Heinrich Schliemanns excavation of Bronze
Age Mycenae and Tiryns in Greece was considered
by English archaeologists in The Times
as the remains of some obscure barbarian tribe
from the Byzantine period. In particular, the
so-called prehistoric palace in Tiryns was labelled
"the most remarkable hallucination of an unscientific
enthusiast that has ever appeared in literature."
breakthroughs will always be held hostage to the
lag needed to overcome existing beliefs. Lucius
Annaeus Seneca realized this already two thousand
years ago, when he said: "The time will come, when
our successors will be surprised that we did not
know such obvious things."
The anthropic principle in
cosmology is just a (silly) corollary of the anthropic
principle in religion: We are, therefore god is.
We are not the source of the
laws of nature. Nature is, whether we are or not.
A law at the time of its conception
is the solution to a problem or the answer to a
question; at that time both the solution and the
problem, the question and the answer, are ill-posed.
My laws make more precise
Carlo Rovelli’s two principles: time does not
exist, space does not exist. He argues that the universe
is a network of relations and not a game played out
on some invisible arena of absolute space and time
such as Newton postulated. I agree but believe it
is important to formulate precisely the manner in
which the universe is relational.
Barbour’s First Law
The change of a physical
field at a given point is not measured by time but
by the changes of all the other physical fields at
the same point. To determine a rate of change, one
does not divide an infinitesimal change by an infinitesimal
time interval but by the weighted average of all the
other changes at the same point. This ensures that
an invisible time can play no role in the dynamics
of the universe.
Barbour’s Second Law
Geometry is founded on congruence, dynamics on minimisation
This requires amplification.
Suppose just three particles in space. Newton defined
their motions relative to absolute space. In relational
dynamics, this is not allowed. Instead, the motions
(changes) between two instantaneous states of the
three particles are completely determined by the intrinsic
changes of the triangles that they form. Real change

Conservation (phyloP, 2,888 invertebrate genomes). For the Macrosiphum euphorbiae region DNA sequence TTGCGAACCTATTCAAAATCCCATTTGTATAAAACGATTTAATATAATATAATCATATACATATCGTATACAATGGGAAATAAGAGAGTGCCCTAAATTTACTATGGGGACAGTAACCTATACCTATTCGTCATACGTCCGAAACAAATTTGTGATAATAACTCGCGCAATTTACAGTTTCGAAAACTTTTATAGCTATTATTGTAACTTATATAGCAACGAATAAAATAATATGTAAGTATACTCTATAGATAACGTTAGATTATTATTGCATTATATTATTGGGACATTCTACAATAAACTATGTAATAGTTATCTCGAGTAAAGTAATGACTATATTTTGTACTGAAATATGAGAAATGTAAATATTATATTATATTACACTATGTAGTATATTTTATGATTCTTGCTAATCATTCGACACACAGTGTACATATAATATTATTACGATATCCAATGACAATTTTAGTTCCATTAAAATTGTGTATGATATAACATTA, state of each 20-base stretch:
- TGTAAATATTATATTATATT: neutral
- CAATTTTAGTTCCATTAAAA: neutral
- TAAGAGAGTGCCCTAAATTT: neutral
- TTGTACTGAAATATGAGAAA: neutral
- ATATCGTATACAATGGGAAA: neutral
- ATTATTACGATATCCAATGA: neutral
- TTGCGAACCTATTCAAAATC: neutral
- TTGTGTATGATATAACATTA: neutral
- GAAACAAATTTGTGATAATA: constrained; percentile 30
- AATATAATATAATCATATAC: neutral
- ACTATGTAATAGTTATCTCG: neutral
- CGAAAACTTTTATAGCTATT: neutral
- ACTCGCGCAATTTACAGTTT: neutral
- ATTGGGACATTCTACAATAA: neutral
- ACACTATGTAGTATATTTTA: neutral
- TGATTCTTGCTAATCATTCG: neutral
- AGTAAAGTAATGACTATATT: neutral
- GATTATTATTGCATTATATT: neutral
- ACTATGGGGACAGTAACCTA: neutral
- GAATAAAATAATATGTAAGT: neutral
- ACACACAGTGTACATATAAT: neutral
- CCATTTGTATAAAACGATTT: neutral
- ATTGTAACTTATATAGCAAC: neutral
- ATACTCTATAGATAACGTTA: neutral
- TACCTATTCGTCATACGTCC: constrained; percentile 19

will happen when a triangle becomes incongruent with
itself. To determine the intrinsic change between
one triangle and another ever so slightly incongruent
with it, move one relative to each other until the
position of best matching, in which they coincide
more closely than in any other possible relative positioning,
is achieved. The corresponding displacements (changes)
determined by this minimisation of incongruence are
the true physical displacements. The notion of best
matching can be applied universally to both particles
Barbour’s Third Law
Space is Riemannian.
Spelled out in the appropriate
mathematical detail, these three laws seem to explain
the structure of all currently known physical fields
as well as the existence of the universal light cone
of Einstein’s special relativity and gauge theory.
Law of Symmetrical Relief
If you find that most
other people, upon closer inspection, seem to be
somewhat comical or ludicrous, it is highly probable
that most other people find that you are in fact
comical or ludicrous. So you don't have to hide
it, they already know.
Nørretranders' Law of Understanding Novelty
The difficulty in understanding
new ideas originating from science or art is not
intellectual, but emotional; good ideas are simple
and clear, but if they are truly new, they will
be hard to swallow. It is not difficult to understand
that the Earth is not at the center of the Universe,
but it is hard to believe it. Science is simple,
Whatever the science, the forces of nature will
exploit any loophole in experimental or theoretical
design and construction, any ambiguity in measurement
and any unchecked or unrecognised assumption to
lead a researcher to enticing but false conclusions.
Scientists are as vigorous in complaining about
the incomprehensibility of others' scientific papers
as they are lazy in clarifying their own.
Campbell's Third Law
The probability that a Powerpoint presentation will
fail is proportional to the technical sophistication
of the institution at which you are presenting it.
(And by the way, where the failure is total, your
talk will be all the better for it.)
Law of The Primacy of Feeling
everyday life, one's anticipated emotions regarding
a decision is a better guide than rational deliberation.
Brain science is increasingly appreciating the centrality
of emotions as guides to life, and emotions are
typically more in line with one's wishes than rational
deliberation, which can be easily disconnected from
one's desires and goals. The upshot: deliberation
is cheap, emotions are honest.
Law of Latent Plasticity
Failure to alter thought, mood, personality, or
other facets of ourselves through environmental
means is not a demonstration that these are hard-wired.
Rather, such failure should be taken merely as an
indication that we have not yet discovered the appropriate
regime of experience. New experience-based approaches
to brain change are rapidly emerging, and overturn
the dogma of the inflexible brain. We can now utilize
the brain's latent capacity for change to treat
mood disorders through experience-based brain change.
Learning how to utilize the brain's latent plasticity,
or capacity for change, will produce revolutions
in physical, cognitive, and mental health remediation.
Discoveries made in a field by some one from another